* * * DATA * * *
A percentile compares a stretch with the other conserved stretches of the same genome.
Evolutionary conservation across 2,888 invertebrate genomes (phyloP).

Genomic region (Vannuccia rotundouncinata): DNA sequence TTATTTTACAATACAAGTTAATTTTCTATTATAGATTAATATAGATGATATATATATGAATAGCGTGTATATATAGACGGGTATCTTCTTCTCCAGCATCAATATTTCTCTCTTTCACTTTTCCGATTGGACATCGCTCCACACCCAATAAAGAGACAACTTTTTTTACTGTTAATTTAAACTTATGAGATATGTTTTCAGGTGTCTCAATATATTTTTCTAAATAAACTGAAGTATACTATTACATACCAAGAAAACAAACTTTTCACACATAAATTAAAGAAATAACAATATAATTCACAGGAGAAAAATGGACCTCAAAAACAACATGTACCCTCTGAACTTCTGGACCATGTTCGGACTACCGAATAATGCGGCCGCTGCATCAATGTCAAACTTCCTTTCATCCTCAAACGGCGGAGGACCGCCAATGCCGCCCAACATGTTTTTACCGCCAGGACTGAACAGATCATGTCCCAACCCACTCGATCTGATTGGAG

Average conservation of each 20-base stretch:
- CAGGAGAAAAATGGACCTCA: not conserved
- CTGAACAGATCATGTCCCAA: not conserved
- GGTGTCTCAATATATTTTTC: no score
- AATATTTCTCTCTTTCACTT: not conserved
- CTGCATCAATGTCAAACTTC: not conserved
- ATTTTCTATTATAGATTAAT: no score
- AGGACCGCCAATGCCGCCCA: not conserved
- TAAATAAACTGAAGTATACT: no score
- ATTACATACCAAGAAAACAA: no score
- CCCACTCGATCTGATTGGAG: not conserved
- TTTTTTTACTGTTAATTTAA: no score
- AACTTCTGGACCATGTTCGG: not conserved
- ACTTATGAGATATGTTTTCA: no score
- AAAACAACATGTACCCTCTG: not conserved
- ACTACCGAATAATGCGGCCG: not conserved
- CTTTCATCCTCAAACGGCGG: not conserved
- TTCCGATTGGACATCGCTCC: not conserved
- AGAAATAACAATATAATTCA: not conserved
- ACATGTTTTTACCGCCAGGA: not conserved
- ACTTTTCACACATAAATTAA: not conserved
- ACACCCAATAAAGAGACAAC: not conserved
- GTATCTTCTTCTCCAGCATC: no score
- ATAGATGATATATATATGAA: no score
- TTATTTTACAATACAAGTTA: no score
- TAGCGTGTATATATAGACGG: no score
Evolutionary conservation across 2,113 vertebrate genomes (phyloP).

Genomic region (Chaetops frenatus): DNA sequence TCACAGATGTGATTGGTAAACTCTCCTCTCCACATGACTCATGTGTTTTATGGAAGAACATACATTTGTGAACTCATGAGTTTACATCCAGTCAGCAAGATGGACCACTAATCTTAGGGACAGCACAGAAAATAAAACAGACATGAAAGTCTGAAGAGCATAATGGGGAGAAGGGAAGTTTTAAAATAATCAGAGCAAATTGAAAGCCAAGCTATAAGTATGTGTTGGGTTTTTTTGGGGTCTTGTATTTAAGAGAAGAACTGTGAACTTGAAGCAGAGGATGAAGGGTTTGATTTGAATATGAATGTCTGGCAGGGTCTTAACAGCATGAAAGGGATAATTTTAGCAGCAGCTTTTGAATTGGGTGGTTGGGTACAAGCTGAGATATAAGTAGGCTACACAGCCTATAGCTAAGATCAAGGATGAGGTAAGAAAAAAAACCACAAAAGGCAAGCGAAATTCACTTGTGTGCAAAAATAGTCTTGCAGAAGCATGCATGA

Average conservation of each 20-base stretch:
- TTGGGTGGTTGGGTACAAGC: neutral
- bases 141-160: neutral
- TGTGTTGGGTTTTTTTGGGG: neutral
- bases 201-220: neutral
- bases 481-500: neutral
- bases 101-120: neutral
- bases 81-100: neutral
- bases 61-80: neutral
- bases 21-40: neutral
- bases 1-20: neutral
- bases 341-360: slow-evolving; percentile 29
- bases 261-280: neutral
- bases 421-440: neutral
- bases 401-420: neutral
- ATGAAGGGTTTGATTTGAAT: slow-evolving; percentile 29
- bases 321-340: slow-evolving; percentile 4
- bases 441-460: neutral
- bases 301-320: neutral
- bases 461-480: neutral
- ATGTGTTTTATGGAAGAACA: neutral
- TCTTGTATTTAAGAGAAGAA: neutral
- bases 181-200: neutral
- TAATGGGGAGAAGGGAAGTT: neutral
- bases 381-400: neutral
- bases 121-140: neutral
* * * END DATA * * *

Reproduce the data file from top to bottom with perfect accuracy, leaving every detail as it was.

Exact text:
A percentile compares a stretch with the other conserved stretches of the same genome.
Evolutionary conservation across 2,888 invertebrate genomes (phyloP).

Genomic region (Vannuccia rotundouncinata): DNA sequence TTATTTTACAATACAAGTTAATTTTCTATTATAGATTAATATAGATGATATATATATGAATAGCGTGTATATATAGACGGGTATCTTCTTCTCCAGCATCAATATTTCTCTCTTTCACTTTTCCGATTGGACATCGCTCCACACCCAATAAAGAGACAACTTTTTTTACTGTTAATTTAAACTTATGAGATATGTTTTCAGGTGTCTCAATATATTTTTCTAAATAAACTGAAGTATACTATTACATACCAAGAAAACAAACTTTTCACACATAAATTAAAGAAATAACAATATAATTCACAGGAGAAAAATGGACCTCAAAAACAACATGTACCCTCTGAACTTCTGGACCATGTTCGGACTACCGAATAATGCGGCCGCTGCATCAATGTCAAACTTCCTTTCATCCTCAAACGGCGGAGGACCGCCAATGCCGCCCAACATGTTTTTACCGCCAGGACTGAACAGATCATGTCCCAACCCACTCGATCTGATTGGAG

Average conservation of each 20-base stretch:
- CAGGAGAAAAATGGACCTCA: not conserved
- CTGAACAGATCATGTCCCAA: not conserved
- GGTGTCTCAATATATTTTTC: no score
- AATATTTCTCTCTTTCACTT: not conserved
- CTGCATCAATGTCAAACTTC: not conserved
- ATTTTCTATTATAGATTAAT: no score
- AGGACCGCCAATGCCGCCCA: not conserved
- TAAATAAACTGAAGTATACT: no score
- ATTACATACCAAGAAAACAA: no score
- CCCACTCGATCTGATTGGAG: not conserved
- TTTTTTTACTGTTAATTTAA: no score
- AACTTCTGGACCATGTTCGG: not conserved
- ACTTATGAGATATGTTTTCA: no score
- AAAACAACATGTACCCTCTG: not conserved
- ACTACCGAATAATGCGGCCG: not conserved
- CTTTCATCCTCAAACGGCGG: not conserved
- TTCCGATTGGACATCGCTCC: not conserved
- AGAAATAACAATATAATTCA: not conserved
- ACATGTTTTTACCGCCAGGA: not conserved
- ACTTTTCACACATAAATTAA: not conserved
- ACACCCAATAAAGAGACAAC: not conserved
- GTATCTTCTTCTCCAGCATC: no score
- ATAGATGATATATATATGAA: no score
- TTATTTTACAATACAAGTTA: no score
- TAGCGTGTATATATAGACGG: no score
Evolutionary conservation across 2,113 vertebrate genomes (phyloP).

Genomic region (Chaetops frenatus): DNA sequence TCACAGATGTGATTGGTAAACTCTCCTCTCCACATGACTCATGTGTTTTATGGAAGAACATACATTTGTGAACTCATGAGTTTACATCCAGTCAGCAAGATGGACCACTAATCTTAGGGACAGCACAGAAAATAAAACAGACATGAAAGTCTGAAGAGCATAATGGGGAGAAGGGAAGTTTTAAAATAATCAGAGCAAATTGAAAGCCAAGCTATAAGTATGTGTTGGGTTTTTTTGGGGTCTTGTATTTAAGAGAAGAACTGTGAACTTGAAGCAGAGGATGAAGGGTTTGATTTGAATATGAATGTCTGGCAGGGTCTTAACAGCATGAAAGGGATAATTTTAGCAGCAGCTTTTGAATTGGGTGGTTGGGTACAAGCTGAGATATAAGTAGGCTACACAGCCTATAGCTAAGATCAAGGATGAGGTAAGAAAAAAAACCACAAAAGGCAAGCGAAATTCACTTGTGTGCAAAAATAGTCTTGCAGAAGCATGCATGA

Average conservation of each 20-base stretch:
- TTGGGTGGTTGGGTACAAGC: neutral
- bases 141-160: neutral
- TGTGTTGGGTTTTTTTGGGG: neutral
- bases 201-220: neutral
- bases 481-500: neutral
- bases 101-120: neutral
- bases 81-100: neutral
- bases 61-80: neutral
- bases 21-40: neutral
- bases 1-20: neutral
- bases 341-360: slow-evolving; percentile 29
- bases 261-280: neutral
- bases 421-440: neutral
- bases 401-420: neutral
- ATGAAGGGTTTGATTTGAAT: slow-evolving; percentile 29
- bases 321-340: slow-evolving; percentile 4
- bases 441-460: neutral
- bases 301-320: neutral
- bases 461-480: neutral
- ATGTGTTTTATGGAAGAACA: neutral
- TCTTGTATTTAAGAGAAGAA: neutral
- bases 181-200: neutral
- TAATGGGGAGAAGGGAAGTT: neutral
- bases 381-400: neutral
- bases 121-140: neutral